Challenges and complexities of discharge planning from a district nursing perspective
Over the past 30 years, the Government has been promoting the transition of care from the acute setting to the community setting. Within the community setting, district nurses are described in the latest reports as endorsers of the care close to home. However, with the surge in hospital discharge, the district nursing workforce is faced with further pressure to cope with the drive to move care into the community. The purpose of this extended literature review (ELR) was to deconstruct the available data on the challenges and hurdles experienced by district nurses to manage hospital discharge. On reviewing the selected data, it was found that fragmented communication between secondary and primary sectors poses problems for effective care in the community. Additionally, the lack of understanding of the district nursing service and its remits creates obstacles for effective hospital discharge. Some practical solutions to resolve these problems are proposed.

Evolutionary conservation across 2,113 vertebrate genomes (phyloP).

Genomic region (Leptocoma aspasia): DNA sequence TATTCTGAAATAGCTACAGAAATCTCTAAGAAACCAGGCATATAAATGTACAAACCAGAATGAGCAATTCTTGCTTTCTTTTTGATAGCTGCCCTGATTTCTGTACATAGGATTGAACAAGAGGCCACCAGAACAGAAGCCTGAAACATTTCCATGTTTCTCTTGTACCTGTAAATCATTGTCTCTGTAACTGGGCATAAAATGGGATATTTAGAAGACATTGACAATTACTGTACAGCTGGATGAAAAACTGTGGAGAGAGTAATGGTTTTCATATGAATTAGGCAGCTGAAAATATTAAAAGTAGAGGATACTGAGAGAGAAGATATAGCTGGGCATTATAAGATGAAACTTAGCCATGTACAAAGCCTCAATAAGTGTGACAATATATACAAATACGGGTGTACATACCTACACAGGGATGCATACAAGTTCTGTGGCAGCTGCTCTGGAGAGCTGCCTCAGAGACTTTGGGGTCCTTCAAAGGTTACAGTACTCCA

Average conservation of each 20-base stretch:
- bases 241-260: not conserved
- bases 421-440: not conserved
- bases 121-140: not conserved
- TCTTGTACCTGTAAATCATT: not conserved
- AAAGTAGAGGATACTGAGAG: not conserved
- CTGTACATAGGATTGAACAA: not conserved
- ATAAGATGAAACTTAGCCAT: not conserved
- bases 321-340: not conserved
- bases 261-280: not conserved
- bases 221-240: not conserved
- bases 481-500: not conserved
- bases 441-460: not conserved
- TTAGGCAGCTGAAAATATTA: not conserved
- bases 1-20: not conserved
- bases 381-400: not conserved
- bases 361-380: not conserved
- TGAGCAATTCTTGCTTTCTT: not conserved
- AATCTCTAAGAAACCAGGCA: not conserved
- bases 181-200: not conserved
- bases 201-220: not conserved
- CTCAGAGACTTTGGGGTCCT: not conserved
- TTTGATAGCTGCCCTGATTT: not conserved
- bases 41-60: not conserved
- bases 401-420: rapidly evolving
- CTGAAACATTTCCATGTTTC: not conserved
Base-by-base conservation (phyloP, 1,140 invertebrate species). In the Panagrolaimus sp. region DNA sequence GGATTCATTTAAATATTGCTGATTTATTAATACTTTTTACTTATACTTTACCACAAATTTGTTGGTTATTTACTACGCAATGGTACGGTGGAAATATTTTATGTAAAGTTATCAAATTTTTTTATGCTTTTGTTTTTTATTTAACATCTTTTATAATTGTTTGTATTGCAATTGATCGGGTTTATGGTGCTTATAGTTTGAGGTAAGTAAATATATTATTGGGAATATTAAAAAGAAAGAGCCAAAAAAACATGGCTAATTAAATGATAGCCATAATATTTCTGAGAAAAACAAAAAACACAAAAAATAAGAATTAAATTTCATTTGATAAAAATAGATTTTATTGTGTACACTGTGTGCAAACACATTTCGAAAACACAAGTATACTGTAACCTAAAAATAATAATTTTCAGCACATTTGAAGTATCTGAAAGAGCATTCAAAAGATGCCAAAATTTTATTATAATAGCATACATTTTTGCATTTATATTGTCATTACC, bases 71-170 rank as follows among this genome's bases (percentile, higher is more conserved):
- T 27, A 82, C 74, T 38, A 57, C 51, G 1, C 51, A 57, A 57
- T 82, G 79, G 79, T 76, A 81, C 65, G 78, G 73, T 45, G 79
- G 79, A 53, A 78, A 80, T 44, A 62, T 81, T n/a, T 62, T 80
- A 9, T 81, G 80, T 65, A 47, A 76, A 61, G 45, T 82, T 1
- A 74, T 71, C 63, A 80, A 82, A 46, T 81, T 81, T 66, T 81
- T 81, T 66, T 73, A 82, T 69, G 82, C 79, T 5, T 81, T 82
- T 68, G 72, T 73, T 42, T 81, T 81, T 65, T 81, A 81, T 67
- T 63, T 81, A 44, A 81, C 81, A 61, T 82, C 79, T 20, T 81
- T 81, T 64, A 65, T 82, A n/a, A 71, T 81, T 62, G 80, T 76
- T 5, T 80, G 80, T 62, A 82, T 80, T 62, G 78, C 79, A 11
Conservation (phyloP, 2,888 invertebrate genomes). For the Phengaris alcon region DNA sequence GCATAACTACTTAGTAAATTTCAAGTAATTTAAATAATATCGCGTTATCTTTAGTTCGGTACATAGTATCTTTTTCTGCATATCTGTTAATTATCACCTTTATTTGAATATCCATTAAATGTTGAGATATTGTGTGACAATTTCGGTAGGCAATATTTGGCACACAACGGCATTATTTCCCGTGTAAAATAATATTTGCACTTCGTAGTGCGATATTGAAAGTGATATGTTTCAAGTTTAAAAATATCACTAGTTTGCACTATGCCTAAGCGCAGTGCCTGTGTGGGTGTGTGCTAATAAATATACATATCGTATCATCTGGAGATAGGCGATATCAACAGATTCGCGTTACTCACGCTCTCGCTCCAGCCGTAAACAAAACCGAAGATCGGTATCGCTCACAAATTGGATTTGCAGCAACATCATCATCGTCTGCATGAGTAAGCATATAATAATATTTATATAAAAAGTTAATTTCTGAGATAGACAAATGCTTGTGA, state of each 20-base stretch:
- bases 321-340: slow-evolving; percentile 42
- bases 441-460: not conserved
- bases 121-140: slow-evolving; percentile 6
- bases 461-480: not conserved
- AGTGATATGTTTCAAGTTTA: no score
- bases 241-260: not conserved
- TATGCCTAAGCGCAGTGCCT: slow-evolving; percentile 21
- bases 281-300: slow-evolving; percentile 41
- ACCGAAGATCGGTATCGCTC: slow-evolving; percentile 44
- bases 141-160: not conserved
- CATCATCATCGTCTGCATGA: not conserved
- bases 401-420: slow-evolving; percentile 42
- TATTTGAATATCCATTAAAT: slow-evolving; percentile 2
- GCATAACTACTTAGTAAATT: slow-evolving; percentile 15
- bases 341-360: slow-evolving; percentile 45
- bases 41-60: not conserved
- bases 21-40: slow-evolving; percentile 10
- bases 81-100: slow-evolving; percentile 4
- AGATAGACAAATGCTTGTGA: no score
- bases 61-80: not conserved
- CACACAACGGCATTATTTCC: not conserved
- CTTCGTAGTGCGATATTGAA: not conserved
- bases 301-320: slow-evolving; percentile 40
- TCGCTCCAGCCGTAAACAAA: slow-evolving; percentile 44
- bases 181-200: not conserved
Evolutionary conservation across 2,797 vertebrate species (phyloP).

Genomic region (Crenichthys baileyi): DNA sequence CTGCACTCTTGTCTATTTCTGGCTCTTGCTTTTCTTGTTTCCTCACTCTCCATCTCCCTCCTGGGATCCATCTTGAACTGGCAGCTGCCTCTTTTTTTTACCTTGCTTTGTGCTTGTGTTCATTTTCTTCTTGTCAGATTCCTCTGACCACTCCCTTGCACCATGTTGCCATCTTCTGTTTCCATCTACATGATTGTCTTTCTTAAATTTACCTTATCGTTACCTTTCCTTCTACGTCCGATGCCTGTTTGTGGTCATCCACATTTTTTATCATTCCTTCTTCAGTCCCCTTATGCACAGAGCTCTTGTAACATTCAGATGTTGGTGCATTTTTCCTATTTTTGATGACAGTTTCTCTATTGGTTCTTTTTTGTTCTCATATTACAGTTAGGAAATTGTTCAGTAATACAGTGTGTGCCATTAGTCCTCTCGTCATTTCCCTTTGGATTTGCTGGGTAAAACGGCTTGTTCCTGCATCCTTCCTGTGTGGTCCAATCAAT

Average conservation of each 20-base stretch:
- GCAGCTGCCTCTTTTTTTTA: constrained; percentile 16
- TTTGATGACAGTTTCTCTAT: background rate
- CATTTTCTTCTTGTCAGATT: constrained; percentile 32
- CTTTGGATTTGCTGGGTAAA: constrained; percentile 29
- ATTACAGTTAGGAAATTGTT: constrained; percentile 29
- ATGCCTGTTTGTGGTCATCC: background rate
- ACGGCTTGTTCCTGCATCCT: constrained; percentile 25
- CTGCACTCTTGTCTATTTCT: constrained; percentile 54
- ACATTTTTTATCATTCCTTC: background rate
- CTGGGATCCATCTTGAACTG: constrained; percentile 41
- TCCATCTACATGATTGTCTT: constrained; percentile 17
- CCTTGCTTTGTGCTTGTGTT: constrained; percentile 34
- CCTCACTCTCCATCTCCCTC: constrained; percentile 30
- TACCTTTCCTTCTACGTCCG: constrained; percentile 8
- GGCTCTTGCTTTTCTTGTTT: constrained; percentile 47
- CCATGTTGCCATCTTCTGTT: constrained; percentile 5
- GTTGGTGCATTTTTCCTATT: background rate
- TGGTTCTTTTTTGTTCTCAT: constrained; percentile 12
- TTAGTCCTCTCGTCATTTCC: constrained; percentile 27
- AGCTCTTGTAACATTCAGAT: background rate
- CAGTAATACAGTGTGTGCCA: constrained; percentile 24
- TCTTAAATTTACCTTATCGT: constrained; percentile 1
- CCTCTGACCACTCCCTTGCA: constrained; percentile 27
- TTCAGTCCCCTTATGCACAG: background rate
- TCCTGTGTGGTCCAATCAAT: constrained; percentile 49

In 1986, following the release of the report ‘Making a Reality of Community Care,’ the local authorities acknowledged the advantages of care in the community setting (Health Foundation, 1986). This paper was a benchmark for addressing care in the community and acknowledging its benefits for the patients, as well as financially.
The Five Year Forward View (NHS England, 2014) established that the primary care system is the pillar of healthcare. It proposed the need for integrated care among general practice, district nursing, specialist services and social care, thus enabling a reduction in unnecessary attendance to the emergency department and facilitating timely discharge.
In 2019, the ambitious NHS Long Term Plan (NHS England, 2019), was released to target the bridge between primary and secondary care. It highlighted the pressure due to the shortage of GPs and in the district nursing service. This is mentioned by Maybin et al (2016), who described the increasing complexity of care in the community.
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